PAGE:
Weekly Digests
‹ Back to June

Discussion with Patrick Ott, M.D., Ph.D. about the documentary "Jim Allison: Breakthrough"

June 24, 2021

Thank you for submitting your questions and comments about the documentary Jim Allison: Breakthrough. We have answered them in this recorded video with the help of Patrick Ott, oncologist and clinical director of the Melanoma Disease Center and Center for Immuno-Oncology at the Dana-Farber Cancer Institute in Boston.

BONUS: We have extended free access to the movie until June 30. Sign up here to receive the link.

In the Spotlight...

All-trans retinoic acid overcomes solid tumor radioresistance by inducing inflammatory macrophages

Rao et al. showed that antitumor responses to irradiation (IR) are greatly enhanced when all-trans retinoic acid (RA) is co-administered to mice. Within 4 days of combination IR and RA treatment, increased intratumoral levels of iNOS- and TNF-α-expressing macrophages (Inf-MACS) were observed. This was followed by iNOS-dependent enhanced recruitment of tumor-specific CD4+ and CD8+ effector cells – both important contributors to the response. Inf-MACs and T cells function in a synergistic feedback loop to maintain a pro-inflammatory TME. PD-L1 blockade enhanced combination therapy, even in tumors distal to an irradiated tumor.

Contributed by Margot O’Toole

Blockade of the co-inhibitory molecule PD-1 unleashes ILC2-dependent antitumor immunity in melanoma

Although present in skin, innate lymphoid cells (ILCs) have not been fully explored as a therapeutic target in melanoma. Jacquelot et al. showed that high Group 2 ILC (ILC2) infiltration was associated with favorable outcomes in melanoma patients. In addition to IL-5 and -13, ILC2s produced high levels of GM-CSF in the TME, resulting in increased numbers of eosinophils with enhanced cytotoxicity. High levels of PD-1 expression on intratumoral ILC2s inhibited ILC2-driven antitumor efficacy, but could be overcome by treating in vivo with anti-PD-1, especially when combined with anti-CD33, a known ILC2 activator.

Contributed by Katherine Turner

VISTA is an activating receptor in human monocytes

Using two novel VISTA-specific antibodies, Rogers et al. showed high levels of VISTA on primary human blood monocytes. In an Fc-dependent manner, the antibodies were agonistic, leading to enhanced expression of mediators of antigen presentation, leukocyte migration, cell adhesion, DC differentiation, and cytokine signaling. Monocytes also specifically bound a pentameric construction of VISTA’s extracellular domain, and the heparan sulfate proteoglycan (HSPG) Syndecan-2 was identified as the VISTA binding partner. HSPGs can also bind certain chemokines, suggesting the possibility of cis and trans immune regulatory networks in monocytes.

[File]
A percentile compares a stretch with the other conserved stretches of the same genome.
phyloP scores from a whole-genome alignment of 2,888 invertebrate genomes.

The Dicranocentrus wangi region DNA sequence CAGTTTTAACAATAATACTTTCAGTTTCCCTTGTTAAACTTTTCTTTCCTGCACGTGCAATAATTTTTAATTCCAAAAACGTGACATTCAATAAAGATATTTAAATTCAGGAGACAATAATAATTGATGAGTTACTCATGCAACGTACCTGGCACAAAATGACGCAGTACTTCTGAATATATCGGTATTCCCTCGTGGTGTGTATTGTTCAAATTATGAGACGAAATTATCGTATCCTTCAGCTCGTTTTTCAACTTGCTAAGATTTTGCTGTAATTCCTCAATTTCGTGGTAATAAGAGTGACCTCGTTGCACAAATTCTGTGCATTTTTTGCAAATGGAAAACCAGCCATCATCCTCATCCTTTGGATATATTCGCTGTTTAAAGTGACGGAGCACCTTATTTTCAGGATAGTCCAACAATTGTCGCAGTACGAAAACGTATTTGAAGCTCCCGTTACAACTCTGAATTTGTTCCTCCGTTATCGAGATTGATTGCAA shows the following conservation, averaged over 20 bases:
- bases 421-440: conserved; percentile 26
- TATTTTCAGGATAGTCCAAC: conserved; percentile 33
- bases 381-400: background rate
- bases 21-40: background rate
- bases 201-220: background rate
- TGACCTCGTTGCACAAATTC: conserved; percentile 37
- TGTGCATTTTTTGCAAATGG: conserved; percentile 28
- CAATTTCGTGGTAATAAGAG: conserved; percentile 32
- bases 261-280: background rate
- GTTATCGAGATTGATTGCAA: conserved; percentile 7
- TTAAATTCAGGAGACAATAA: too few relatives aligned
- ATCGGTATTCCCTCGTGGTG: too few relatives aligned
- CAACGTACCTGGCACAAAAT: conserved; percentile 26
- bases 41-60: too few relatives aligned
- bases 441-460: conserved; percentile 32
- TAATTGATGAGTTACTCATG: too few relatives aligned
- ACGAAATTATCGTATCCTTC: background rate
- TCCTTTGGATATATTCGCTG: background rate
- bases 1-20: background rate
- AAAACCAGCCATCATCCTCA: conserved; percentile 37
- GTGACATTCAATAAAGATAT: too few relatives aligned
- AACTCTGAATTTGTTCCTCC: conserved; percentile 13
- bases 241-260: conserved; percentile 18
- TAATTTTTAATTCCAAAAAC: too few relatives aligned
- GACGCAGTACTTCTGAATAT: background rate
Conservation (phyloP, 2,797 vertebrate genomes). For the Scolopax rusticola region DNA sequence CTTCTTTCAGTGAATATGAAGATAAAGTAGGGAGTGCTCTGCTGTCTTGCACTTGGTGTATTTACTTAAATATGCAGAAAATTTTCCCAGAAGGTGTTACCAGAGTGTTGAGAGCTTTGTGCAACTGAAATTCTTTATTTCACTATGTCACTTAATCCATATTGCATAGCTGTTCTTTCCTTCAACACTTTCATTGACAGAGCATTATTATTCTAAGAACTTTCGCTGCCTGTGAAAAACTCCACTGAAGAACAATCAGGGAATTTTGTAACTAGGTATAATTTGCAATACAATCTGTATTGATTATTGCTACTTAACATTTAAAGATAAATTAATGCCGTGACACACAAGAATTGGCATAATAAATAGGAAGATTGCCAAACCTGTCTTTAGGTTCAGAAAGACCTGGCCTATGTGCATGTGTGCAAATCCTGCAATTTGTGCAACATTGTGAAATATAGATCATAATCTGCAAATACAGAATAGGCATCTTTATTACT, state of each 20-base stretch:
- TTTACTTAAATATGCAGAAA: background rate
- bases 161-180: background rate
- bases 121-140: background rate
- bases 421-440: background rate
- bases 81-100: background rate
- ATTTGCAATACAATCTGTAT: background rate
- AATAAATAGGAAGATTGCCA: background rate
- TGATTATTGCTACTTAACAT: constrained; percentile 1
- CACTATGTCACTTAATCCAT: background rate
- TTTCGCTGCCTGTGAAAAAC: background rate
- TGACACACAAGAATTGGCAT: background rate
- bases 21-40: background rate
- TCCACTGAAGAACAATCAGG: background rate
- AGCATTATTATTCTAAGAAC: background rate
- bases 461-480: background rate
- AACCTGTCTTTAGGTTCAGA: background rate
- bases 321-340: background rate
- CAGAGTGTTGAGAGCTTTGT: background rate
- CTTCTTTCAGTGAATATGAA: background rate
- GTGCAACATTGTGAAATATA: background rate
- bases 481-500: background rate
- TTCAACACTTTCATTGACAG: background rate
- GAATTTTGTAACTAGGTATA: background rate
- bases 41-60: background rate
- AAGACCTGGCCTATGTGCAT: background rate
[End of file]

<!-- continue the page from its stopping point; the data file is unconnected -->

Contributed by Paula Hochman

Distinct antigen uptake receptors route to the same storage compartments for cross-presentation in dendritic cells

Using a combination of pulse-chase, staining, visualization, and T cell stimulation techniques, Ho et al. showed that internalization of extracellular antigen in cDC1s and cDC2s via two different receptor pathways (FcγR and a lectin receptor (MLG1/CLEC10A)) transited the antigen to a novel, perinuclear compartment for extended storage prior to presentation. This compartment lacked the canonical endopeptidase Cathepsin S activity found in lysosomal vacuoles, but contained the carboxypeptidase Cathepsin X. Presentation of antigen from this compartment persisted for days, which may be important during DC migration and antigen transfer to LN-resident DCs.

Contributed by Ed Fritsch

TIM-3 restrains anti-tumour immunity by regulating inflammasome activation

Dixon et al. highlighted the immunosuppressive role of TIM-3 in DCs and demonstrated that TIM-3 blockade promoted inflammasome activation and antitumor immunity. TIM-3 deletion in DCs, but not on CD4+ and CD8+ T cells, reduced tumor growth in mice bearing MC38-OVAdim tumors, promoted maintenance of stem-like CD8+ T cells, and increased antigen-specific CD8+ T cells with higher levels of effector cytokines. Loss of TIM-3 in migratory DCs increased inflammasome- and oxidative stress-associated gene signatures, and treatment with antioxidant or anti-IL-1β/IL-18 abolished the protective antitumor immunity of TIM-3-deleted DCs.

Contributed by Shishir Pant

Diverse immune response of DNA damage repair-deficient tumors

To investigate the relationship between DNA damage repair deficiency (DDR-d) and response to immunotherapy, Qing et al. evaluated the association between alterations in DDR genes (germline/somatic mutations and methylation) with tumor neoantigens and immune infiltrates in 10,080 cancers from 32 cancer types. Mutations in homologous recombination genes were very frequently associated with higher TMB and neoantigen loads, and somatic DDR-ds were associated with tumor immune infiltration, higher neoantigen load, and better survival after immunotherapy, but these effects varied by cancer type. MLH1 deficiency classified neoantigen-high tumors for higher immunogenicity.

Contributed by Shishir Pant

Everything New this Week In...

Close Modal

Small change for you. Big change for us!

This Thanksgiving season, show your support for cancer research by donating your change.

In less than a minute, link your credit card with our partner RoundUp App.

Every purchase you make with that card will be rounded up and the change will be donated to ACIR.

All transactions are securely made through Stripe.